Middle School Parents and Kids’ Online Activity

Each parent is different, as is each parent’s relationship with his or her child. We trust parents to know what is best for their kids, but understand that since parents almost never have a complete understanding of what kids are doing online, the “what to worry about” question can be a moving target, often driven by alarming news reports or personal experiences.

youtube logoWe had the pleasure this month of speaking with parents at a New Jersey school district, and were somewhat surprised by the narrow focus of the parents’ questions and areas of interest.

Specifically, our talk was titled, “I Have No Idea What My Kids Are Doing Online”, and a show of hands revealed that the audience was 100% middle school parents. While we covered a wide range of topics, what were they interested in, as indicated both by the questions asked and their level of engagement in various topics presented, are as follows, in order:

Who can find my child? – Specifically, parents are interested in guidance around their children putting personally identifying information (PII) online, especially when it leads to children exposing themselves to predator risk. Having guidelines, agreed upon by your children, about how much they share online is critical.

Who knows where my child is right now? – You may know that a child’s phone, some digital cameras and many apps and websites collect and share Geolocation Data, or the exact location of your child when taking a picture or posting to a social media site. Parents are rightfully concerned about this.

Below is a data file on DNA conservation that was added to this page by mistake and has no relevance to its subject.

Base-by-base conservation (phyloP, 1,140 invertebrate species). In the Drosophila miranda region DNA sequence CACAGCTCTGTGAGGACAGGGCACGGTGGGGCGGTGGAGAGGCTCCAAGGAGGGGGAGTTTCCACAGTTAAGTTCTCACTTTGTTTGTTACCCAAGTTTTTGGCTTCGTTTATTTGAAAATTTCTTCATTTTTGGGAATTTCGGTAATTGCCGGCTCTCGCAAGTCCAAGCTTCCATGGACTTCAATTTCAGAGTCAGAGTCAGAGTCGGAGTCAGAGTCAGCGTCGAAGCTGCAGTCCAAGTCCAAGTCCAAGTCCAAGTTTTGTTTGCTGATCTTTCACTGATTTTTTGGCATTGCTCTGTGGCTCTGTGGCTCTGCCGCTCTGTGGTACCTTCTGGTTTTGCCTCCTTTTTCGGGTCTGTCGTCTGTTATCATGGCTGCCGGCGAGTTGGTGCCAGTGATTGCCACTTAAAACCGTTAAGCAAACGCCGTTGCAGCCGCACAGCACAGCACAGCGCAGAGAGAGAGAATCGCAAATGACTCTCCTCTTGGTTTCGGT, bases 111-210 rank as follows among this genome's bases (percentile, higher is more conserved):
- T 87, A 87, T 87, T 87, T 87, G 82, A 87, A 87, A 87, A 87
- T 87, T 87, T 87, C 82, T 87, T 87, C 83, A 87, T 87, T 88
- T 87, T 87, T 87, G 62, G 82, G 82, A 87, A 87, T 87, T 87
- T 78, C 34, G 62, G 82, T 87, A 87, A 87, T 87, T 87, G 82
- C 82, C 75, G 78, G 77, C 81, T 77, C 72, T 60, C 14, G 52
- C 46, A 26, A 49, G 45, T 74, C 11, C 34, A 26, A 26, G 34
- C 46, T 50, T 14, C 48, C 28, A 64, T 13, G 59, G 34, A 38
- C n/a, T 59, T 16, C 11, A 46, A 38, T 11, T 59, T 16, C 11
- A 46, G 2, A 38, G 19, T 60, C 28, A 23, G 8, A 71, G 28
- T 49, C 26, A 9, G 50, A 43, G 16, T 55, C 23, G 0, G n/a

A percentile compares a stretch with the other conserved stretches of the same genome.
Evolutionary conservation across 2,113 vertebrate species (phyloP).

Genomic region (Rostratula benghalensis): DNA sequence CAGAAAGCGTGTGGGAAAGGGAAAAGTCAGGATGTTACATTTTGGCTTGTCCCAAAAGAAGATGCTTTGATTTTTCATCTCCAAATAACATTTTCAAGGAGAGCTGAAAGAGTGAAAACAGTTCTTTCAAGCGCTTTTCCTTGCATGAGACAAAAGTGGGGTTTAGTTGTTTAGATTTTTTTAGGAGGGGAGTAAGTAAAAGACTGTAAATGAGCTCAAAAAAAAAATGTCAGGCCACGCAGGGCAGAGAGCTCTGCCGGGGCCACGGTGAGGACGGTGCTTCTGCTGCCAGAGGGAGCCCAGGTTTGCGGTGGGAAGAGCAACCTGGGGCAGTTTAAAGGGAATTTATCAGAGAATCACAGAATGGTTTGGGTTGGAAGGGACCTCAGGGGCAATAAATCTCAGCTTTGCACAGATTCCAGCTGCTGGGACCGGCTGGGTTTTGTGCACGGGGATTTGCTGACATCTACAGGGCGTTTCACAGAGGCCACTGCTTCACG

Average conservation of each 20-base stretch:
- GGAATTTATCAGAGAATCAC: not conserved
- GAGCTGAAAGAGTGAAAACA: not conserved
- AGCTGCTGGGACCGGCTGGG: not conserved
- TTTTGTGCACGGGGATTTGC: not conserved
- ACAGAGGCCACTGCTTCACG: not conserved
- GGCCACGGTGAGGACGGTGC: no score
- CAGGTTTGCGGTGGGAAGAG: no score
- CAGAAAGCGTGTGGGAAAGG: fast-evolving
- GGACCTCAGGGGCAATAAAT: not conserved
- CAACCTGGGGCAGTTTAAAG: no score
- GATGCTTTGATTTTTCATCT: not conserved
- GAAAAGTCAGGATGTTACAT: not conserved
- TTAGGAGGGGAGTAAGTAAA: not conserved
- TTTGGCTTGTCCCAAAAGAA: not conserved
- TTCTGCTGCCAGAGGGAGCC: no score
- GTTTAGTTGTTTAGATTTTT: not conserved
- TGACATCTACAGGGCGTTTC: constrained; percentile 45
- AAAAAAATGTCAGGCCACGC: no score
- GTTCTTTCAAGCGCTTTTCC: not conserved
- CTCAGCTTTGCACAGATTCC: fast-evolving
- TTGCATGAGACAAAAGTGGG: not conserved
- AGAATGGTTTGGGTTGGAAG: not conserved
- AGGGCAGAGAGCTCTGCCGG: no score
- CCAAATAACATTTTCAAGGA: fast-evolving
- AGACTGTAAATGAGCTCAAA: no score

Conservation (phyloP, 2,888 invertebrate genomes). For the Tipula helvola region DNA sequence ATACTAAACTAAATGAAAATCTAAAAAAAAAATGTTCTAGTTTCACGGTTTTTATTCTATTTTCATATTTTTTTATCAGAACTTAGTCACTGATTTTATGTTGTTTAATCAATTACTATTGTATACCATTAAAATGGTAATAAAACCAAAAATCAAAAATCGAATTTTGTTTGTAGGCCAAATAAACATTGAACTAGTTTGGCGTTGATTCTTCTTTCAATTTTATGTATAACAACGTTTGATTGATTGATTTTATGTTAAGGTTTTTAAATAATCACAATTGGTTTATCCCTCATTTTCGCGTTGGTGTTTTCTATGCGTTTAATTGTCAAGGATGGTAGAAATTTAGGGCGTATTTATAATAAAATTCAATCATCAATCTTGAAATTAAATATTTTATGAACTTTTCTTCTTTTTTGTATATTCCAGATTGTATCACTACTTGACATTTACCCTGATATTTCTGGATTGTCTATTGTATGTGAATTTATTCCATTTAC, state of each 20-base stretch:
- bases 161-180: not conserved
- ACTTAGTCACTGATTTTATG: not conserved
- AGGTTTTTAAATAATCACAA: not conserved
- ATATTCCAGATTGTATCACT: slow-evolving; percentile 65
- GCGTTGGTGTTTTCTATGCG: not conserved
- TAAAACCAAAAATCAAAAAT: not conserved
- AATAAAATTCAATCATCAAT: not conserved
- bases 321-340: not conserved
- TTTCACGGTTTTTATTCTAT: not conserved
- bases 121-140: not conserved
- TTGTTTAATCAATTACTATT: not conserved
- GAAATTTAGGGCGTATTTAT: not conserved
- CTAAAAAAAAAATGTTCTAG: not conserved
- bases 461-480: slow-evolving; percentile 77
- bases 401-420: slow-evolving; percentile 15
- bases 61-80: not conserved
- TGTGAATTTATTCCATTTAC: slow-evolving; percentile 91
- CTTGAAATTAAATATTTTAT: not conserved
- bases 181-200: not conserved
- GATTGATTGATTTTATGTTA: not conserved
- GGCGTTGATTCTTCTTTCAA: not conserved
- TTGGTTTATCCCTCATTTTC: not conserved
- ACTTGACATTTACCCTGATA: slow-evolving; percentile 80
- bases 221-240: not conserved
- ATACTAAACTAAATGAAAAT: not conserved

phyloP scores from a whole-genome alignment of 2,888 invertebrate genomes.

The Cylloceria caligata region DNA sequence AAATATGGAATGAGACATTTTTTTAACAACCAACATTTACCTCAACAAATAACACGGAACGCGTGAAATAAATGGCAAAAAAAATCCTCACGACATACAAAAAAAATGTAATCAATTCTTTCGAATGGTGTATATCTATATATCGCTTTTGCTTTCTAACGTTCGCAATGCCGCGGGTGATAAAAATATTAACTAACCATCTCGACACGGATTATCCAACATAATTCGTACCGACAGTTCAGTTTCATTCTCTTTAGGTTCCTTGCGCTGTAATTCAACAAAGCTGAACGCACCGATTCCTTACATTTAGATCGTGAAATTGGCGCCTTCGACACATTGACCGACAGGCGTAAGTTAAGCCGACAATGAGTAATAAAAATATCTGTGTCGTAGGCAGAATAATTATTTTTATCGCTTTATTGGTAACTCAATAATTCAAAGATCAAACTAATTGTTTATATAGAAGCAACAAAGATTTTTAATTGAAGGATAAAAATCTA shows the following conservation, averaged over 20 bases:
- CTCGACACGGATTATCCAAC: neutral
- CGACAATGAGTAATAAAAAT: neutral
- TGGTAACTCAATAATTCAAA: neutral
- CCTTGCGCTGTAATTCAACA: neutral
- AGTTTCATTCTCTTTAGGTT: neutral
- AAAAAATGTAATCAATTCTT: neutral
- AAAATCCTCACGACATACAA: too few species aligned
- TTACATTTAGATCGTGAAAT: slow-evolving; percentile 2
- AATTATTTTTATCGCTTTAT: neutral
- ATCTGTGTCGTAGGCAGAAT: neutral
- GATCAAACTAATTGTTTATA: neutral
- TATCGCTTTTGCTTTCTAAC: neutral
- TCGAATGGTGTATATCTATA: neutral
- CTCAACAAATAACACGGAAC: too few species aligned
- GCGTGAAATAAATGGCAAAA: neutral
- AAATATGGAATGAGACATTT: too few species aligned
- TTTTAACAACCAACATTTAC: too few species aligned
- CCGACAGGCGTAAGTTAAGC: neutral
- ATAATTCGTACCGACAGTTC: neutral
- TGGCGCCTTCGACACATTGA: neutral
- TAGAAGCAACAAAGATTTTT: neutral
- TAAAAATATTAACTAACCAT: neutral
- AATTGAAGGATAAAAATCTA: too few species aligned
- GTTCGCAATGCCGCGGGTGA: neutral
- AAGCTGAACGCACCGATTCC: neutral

YouTube – A very unscientific poll of middle school parents will tell you that YouTube use among middle school students runs at close to 100%. Our kids are no different. Not surprisingly, parents are concerned about guidelines for safe pre teen YouTube use.

Age limits and peer pressure – “My daughter is 10, and all of her friends use Instagram, and THEIR parents are OK with it.” Sound familiar? Your child is your responsibility, and what other parents are doing should not have much bearing on what your guidelines are.

Parents in this forum were not very interested in cyberbullying, protecting personal information from advertisers or age-appropriate apps and websites. Maybe they were already up to speed, or hadn’t encountered problems yet.

If you aren’t sure as a parent what you should be worried about, you can start by talking to your children about what they are currently doing online. It’s a start.


Contact ThirdParent any time for help and resources for monitoring teen internet activity.

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